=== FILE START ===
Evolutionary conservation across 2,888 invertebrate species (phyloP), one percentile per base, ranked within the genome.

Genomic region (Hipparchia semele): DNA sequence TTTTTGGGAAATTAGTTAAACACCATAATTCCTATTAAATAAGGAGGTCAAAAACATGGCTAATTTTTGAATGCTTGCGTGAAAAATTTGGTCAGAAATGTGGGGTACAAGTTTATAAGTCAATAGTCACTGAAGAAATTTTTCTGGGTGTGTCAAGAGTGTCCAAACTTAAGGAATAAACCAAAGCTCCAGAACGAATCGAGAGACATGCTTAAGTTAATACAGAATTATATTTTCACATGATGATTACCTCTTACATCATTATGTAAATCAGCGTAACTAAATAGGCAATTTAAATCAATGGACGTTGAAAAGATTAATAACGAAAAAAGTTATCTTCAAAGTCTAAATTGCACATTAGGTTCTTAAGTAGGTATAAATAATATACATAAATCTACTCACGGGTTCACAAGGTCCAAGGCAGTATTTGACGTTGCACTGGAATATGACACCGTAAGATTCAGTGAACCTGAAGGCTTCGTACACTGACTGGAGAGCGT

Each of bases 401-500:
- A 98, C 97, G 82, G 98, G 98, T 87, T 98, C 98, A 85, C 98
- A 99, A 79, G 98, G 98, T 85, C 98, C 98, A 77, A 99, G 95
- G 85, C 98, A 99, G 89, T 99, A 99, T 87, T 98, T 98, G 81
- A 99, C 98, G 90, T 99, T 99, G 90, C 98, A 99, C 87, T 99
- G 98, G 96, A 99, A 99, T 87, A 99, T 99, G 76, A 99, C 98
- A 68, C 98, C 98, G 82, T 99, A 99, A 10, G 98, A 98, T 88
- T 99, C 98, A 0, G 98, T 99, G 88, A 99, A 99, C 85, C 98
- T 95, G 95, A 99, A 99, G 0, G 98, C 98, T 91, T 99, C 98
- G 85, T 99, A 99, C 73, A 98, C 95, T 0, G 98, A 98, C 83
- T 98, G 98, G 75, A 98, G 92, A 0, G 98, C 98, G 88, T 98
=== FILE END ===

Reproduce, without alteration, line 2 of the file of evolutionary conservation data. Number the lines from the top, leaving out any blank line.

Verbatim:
Genomic region (Hipparchia semele): DNA sequence TTTTTGGGAAATTAGTTAAACACCATAATTCCTATTAAATAAGGAGGTCAAAAACATGGCTAATTTTTGAATGCTTGCGTGAAAAATTTGGTCAGAAATGTGGGGTACAAGTTTATAAGTCAATAGTCACTGAAGAAATTTTTCTGGGTGTGTCAAGAGTGTCCAAACTTAAGGAATAAACCAAAGCTCCAGAACGAATCGAGAGACATGCTTAAGTTAATACAGAATTATATTTTCACATGATGATTACCTCTTACATCATTATGTAAATCAGCGTAACTAAATAGGCAATTTAAATCAATGGACGTTGAAAAGATTAATAACGAAAAAAGTTATCTTCAAAGTCTAAATTGCACATTAGGTTCTTAAGTAGGTATAAATAATATACATAAATCTACTCACGGGTTCACAAGGTCCAAGGCAGTATTTGACGTTGCACTGGAATATGACACCGTAAGATTCAGTGAACCTGAAGGCTTCGTACACTGACTGGAGAGCGT